As I said, the original file contains valid DXF information which is still valid in newer DXF formats.
Thus it's not surprising, that upgrading the DXF version does not change the results.
You asked for details about my investigations. It is as simple as open the DXF file in a text editor and use an appropriate DXF reference to understand the content. It helps when doing this regularly, but it's not rocket science.
I opened the file in Autodesk TrueView for reference. It shows kind of your expected result.
I say kind of
, because it is also not what I'd expect from my DXF reference studies.
What I recommend is:
- explode the polylines
- separate the doubled contours, best is to move on new layers
- optionally make polylines from separated contours again
- create the spline from separated contours
To detail my recommendation, I did some more investigations.
- The DXF contains 4 POLYLINE entities, 2 curves and the 2 straight connection lines.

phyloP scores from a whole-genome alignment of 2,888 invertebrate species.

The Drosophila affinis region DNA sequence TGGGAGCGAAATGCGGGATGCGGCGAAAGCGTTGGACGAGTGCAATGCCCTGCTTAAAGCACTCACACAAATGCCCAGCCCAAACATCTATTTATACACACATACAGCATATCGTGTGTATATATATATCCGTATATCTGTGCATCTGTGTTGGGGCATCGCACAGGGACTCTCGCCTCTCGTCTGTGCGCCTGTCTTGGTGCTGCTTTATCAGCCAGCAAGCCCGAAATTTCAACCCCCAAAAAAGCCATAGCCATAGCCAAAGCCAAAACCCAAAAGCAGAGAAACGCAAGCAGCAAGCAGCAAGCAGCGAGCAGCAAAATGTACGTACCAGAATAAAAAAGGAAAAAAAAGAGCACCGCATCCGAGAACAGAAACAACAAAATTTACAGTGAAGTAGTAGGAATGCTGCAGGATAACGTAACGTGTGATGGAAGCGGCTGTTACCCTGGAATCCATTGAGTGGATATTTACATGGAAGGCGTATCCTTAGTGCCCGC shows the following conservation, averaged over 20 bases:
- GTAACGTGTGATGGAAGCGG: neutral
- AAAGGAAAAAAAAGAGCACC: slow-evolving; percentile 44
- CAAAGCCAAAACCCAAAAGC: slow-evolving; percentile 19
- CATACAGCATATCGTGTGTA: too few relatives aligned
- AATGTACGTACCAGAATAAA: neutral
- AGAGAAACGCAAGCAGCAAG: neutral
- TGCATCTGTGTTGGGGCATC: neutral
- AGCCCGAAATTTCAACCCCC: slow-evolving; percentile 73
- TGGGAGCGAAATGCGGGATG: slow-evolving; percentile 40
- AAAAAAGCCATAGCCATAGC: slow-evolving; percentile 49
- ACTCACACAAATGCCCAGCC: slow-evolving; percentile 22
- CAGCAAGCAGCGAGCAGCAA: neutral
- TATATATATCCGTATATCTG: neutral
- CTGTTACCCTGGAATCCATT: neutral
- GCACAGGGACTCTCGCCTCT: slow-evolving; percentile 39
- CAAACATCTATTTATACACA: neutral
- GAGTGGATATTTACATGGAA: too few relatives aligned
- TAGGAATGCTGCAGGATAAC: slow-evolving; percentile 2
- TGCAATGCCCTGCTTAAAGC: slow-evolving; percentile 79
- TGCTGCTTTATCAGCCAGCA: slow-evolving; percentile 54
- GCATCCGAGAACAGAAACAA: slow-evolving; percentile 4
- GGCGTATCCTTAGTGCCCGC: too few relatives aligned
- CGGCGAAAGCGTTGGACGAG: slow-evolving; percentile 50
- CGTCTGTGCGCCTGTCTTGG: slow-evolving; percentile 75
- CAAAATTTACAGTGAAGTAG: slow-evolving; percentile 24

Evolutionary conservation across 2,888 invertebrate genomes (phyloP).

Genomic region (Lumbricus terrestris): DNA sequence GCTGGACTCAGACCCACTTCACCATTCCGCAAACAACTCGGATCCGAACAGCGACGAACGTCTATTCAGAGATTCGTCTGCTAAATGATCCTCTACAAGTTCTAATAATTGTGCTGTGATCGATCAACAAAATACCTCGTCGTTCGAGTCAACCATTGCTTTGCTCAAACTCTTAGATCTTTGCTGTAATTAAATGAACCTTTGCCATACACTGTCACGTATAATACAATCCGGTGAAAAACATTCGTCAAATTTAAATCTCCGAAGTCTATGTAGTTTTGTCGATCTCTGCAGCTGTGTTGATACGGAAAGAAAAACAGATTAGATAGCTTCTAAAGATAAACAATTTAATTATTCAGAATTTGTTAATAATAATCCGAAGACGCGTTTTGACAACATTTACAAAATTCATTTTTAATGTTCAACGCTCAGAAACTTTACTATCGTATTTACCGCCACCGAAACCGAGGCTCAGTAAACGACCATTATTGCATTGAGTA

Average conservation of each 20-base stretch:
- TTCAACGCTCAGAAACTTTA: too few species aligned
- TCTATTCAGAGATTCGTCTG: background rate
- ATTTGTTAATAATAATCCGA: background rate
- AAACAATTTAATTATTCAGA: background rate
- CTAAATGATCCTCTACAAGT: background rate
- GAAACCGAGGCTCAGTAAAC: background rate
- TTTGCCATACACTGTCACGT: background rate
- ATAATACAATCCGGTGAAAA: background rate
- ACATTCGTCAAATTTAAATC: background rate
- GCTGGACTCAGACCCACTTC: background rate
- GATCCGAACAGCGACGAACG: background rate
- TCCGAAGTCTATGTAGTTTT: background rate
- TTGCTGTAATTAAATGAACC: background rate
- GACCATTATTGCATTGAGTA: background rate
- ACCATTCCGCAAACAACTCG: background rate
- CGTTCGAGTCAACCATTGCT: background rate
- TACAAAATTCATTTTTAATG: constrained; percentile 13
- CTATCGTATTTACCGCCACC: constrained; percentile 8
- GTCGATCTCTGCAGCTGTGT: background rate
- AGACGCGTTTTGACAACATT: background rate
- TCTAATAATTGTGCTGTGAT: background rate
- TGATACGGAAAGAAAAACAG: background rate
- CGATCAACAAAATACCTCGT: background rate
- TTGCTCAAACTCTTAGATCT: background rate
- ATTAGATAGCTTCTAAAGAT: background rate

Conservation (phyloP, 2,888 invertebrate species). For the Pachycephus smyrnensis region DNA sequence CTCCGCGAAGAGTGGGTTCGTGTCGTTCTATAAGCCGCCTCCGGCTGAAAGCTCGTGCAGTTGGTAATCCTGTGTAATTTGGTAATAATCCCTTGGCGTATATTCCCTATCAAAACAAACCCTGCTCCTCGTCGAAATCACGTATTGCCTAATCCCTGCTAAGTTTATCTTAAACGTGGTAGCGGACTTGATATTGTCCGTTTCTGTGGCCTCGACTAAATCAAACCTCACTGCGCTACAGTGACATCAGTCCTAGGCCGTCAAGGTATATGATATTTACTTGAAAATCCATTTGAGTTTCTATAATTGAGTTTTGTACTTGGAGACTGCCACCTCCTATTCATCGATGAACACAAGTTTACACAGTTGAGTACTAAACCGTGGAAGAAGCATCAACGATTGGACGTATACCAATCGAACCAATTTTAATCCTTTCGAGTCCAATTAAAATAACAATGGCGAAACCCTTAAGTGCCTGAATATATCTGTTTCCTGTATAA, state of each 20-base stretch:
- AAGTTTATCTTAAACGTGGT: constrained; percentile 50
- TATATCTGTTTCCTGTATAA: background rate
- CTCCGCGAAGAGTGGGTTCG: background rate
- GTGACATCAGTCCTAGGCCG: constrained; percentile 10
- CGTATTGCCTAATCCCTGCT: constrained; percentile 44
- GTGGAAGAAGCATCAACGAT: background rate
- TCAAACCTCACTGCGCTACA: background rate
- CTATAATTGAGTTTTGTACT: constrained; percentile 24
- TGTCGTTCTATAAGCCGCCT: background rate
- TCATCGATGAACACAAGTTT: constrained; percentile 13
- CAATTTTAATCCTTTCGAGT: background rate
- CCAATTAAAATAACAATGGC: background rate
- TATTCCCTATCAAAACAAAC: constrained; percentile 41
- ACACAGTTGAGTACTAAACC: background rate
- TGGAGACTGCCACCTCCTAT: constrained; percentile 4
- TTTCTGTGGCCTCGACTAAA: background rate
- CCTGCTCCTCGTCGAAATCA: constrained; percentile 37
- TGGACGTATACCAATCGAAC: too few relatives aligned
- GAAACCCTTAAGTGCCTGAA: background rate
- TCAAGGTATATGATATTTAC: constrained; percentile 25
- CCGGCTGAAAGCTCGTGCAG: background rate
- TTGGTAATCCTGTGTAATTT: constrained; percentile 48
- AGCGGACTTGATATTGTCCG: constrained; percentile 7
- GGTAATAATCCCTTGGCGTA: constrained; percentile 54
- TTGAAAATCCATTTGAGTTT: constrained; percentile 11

- The curves are doubled because they contain two kinds of VERTEX entities.
- Each curve has well over 20 VERTEX entities representing points on the spline-fit POLYLINE (what TrueView shows)
- Each curve has about 160 VERTEX entities representing control points, defining the spline frame
So the truth is somewhere in-between, both halves do not show the intended curve.
Depending on the required tolerance the ~160 vertex contours are already good approximations.
For the exact splines use Snap on Endpoints
only and select the curve to follow.
This makes it easier, to follow the selected curve points (blue).
To create the spline use Tool->Curve->Spline through points
and follow the ~20 vertex contour.
Or with Tool->Curve->Spline
you have to set Degree
to 2 and follow the ~160 vertex contour.
investing less than half an hour into Search function can save hours or days of waiting for a solution